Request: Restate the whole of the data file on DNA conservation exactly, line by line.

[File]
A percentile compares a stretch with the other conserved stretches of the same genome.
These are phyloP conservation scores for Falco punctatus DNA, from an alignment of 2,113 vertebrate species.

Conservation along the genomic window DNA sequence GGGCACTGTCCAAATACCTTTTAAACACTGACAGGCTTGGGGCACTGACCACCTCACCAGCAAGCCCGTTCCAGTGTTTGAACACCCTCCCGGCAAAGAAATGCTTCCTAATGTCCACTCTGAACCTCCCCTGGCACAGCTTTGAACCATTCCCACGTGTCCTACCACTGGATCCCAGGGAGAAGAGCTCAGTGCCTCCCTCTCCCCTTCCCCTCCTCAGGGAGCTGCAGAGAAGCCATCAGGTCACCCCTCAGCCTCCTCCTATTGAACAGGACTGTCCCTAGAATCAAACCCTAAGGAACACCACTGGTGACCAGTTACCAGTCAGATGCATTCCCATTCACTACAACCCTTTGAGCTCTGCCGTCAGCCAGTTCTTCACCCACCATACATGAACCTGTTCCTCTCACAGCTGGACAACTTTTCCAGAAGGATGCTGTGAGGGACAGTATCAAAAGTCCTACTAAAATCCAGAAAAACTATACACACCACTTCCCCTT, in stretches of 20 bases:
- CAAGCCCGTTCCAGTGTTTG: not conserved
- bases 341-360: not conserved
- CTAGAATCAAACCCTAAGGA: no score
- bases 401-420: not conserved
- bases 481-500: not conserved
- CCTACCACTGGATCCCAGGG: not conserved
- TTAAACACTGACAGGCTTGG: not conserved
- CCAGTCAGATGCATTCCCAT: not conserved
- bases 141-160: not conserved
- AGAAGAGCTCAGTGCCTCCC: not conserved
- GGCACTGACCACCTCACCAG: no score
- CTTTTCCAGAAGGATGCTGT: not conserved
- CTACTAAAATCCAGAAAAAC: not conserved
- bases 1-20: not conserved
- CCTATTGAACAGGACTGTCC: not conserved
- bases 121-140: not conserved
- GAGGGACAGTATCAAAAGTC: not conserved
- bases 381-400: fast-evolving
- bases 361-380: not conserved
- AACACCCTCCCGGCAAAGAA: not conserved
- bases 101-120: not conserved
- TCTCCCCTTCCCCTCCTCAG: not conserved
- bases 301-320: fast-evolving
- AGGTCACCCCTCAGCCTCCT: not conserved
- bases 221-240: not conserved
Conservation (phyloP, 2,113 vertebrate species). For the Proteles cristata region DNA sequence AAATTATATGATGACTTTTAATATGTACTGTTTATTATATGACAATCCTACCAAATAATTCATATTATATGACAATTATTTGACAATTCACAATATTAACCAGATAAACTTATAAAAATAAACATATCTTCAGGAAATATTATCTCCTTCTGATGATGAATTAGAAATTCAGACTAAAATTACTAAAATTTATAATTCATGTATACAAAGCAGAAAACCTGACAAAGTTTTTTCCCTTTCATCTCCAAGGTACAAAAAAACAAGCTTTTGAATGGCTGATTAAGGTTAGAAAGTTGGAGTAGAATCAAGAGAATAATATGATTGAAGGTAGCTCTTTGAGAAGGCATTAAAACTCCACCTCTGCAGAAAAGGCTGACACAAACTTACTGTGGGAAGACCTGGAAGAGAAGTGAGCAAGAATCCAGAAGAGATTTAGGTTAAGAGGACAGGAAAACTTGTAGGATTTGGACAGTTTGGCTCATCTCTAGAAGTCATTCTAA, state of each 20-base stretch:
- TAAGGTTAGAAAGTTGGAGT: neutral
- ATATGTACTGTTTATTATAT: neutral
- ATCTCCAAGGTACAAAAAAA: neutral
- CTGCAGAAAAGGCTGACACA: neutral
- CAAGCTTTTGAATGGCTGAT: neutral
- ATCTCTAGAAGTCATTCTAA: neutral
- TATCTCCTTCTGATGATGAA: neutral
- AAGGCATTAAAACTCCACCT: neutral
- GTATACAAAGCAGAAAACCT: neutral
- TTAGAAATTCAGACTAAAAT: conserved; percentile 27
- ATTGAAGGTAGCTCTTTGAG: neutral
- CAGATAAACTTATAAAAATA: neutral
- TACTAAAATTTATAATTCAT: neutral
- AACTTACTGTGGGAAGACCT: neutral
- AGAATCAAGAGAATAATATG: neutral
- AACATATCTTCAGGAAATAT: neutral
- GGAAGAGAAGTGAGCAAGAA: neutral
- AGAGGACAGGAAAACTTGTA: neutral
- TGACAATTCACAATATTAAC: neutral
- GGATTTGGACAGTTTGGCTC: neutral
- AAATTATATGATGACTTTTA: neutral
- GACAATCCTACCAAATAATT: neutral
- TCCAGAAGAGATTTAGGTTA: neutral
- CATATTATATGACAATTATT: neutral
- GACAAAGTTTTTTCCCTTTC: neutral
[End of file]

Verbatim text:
A percentile compares a stretch with the other conserved stretches of the same genome.
These are phyloP conservation scores for Falco punctatus DNA, from an alignment of 2,113 vertebrate species.

Conservation along the genomic window DNA sequence GGGCACTGTCCAAATACCTTTTAAACACTGACAGGCTTGGGGCACTGACCACCTCACCAGCAAGCCCGTTCCAGTGTTTGAACACCCTCCCGGCAAAGAAATGCTTCCTAATGTCCACTCTGAACCTCCCCTGGCACAGCTTTGAACCATTCCCACGTGTCCTACCACTGGATCCCAGGGAGAAGAGCTCAGTGCCTCCCTCTCCCCTTCCCCTCCTCAGGGAGCTGCAGAGAAGCCATCAGGTCACCCCTCAGCCTCCTCCTATTGAACAGGACTGTCCCTAGAATCAAACCCTAAGGAACACCACTGGTGACCAGTTACCAGTCAGATGCATTCCCATTCACTACAACCCTTTGAGCTCTGCCGTCAGCCAGTTCTTCACCCACCATACATGAACCTGTTCCTCTCACAGCTGGACAACTTTTCCAGAAGGATGCTGTGAGGGACAGTATCAAAAGTCCTACTAAAATCCAGAAAAACTATACACACCACTTCCCCTT, in stretches of 20 bases:
- CAAGCCCGTTCCAGTGTTTG: not conserved
- bases 341-360: not conserved
- CTAGAATCAAACCCTAAGGA: no score
- bases 401-420: not conserved
- bases 481-500: not conserved
- CCTACCACTGGATCCCAGGG: not conserved
- TTAAACACTGACAGGCTTGG: not conserved
- CCAGTCAGATGCATTCCCAT: not conserved
- bases 141-160: not conserved
- AGAAGAGCTCAGTGCCTCCC: not conserved
- GGCACTGACCACCTCACCAG: no score
- CTTTTCCAGAAGGATGCTGT: not conserved
- CTACTAAAATCCAGAAAAAC: not conserved
- bases 1-20: not conserved
- CCTATTGAACAGGACTGTCC: not conserved
- bases 121-140: not conserved
- GAGGGACAGTATCAAAAGTC: not conserved
- bases 381-400: fast-evolving
- bases 361-380: not conserved
- AACACCCTCCCGGCAAAGAA: not conserved
- bases 101-120: not conserved
- TCTCCCCTTCCCCTCCTCAG: not conserved
- bases 301-320: fast-evolving
- AGGTCACCCCTCAGCCTCCT: not conserved
- bases 221-240: not conserved
Conservation (phyloP, 2,113 vertebrate species). For the Proteles cristata region DNA sequence AAATTATATGATGACTTTTAATATGTACTGTTTATTATATGACAATCCTACCAAATAATTCATATTATATGACAATTATTTGACAATTCACAATATTAACCAGATAAACTTATAAAAATAAACATATCTTCAGGAAATATTATCTCCTTCTGATGATGAATTAGAAATTCAGACTAAAATTACTAAAATTTATAATTCATGTATACAAAGCAGAAAACCTGACAAAGTTTTTTCCCTTTCATCTCCAAGGTACAAAAAAACAAGCTTTTGAATGGCTGATTAAGGTTAGAAAGTTGGAGTAGAATCAAGAGAATAATATGATTGAAGGTAGCTCTTTGAGAAGGCATTAAAACTCCACCTCTGCAGAAAAGGCTGACACAAACTTACTGTGGGAAGACCTGGAAGAGAAGTGAGCAAGAATCCAGAAGAGATTTAGGTTAAGAGGACAGGAAAACTTGTAGGATTTGGACAGTTTGGCTCATCTCTAGAAGTCATTCTAA, state of each 20-base stretch:
- TAAGGTTAGAAAGTTGGAGT: neutral
- ATATGTACTGTTTATTATAT: neutral
- ATCTCCAAGGTACAAAAAAA: neutral
- CTGCAGAAAAGGCTGACACA: neutral
- CAAGCTTTTGAATGGCTGAT: neutral
- ATCTCTAGAAGTCATTCTAA: neutral
- TATCTCCTTCTGATGATGAA: neutral
- AAGGCATTAAAACTCCACCT: neutral
- GTATACAAAGCAGAAAACCT: neutral
- TTAGAAATTCAGACTAAAAT: conserved; percentile 27
- ATTGAAGGTAGCTCTTTGAG: neutral
- CAGATAAACTTATAAAAATA: neutral
- TACTAAAATTTATAATTCAT: neutral
- AACTTACTGTGGGAAGACCT: neutral
- AGAATCAAGAGAATAATATG: neutral
- AACATATCTTCAGGAAATAT: neutral
- GGAAGAGAAGTGAGCAAGAA: neutral
- AGAGGACAGGAAAACTTGTA: neutral
- TGACAATTCACAATATTAAC: neutral
- GGATTTGGACAGTTTGGCTC: neutral
- AAATTATATGATGACTTTTA: neutral
- GACAATCCTACCAAATAATT: neutral
- TCCAGAAGAGATTTAGGTTA: neutral
- CATATTATATGACAATTATT: neutral
- GACAAAGTTTTTTCCCTTTC: neutral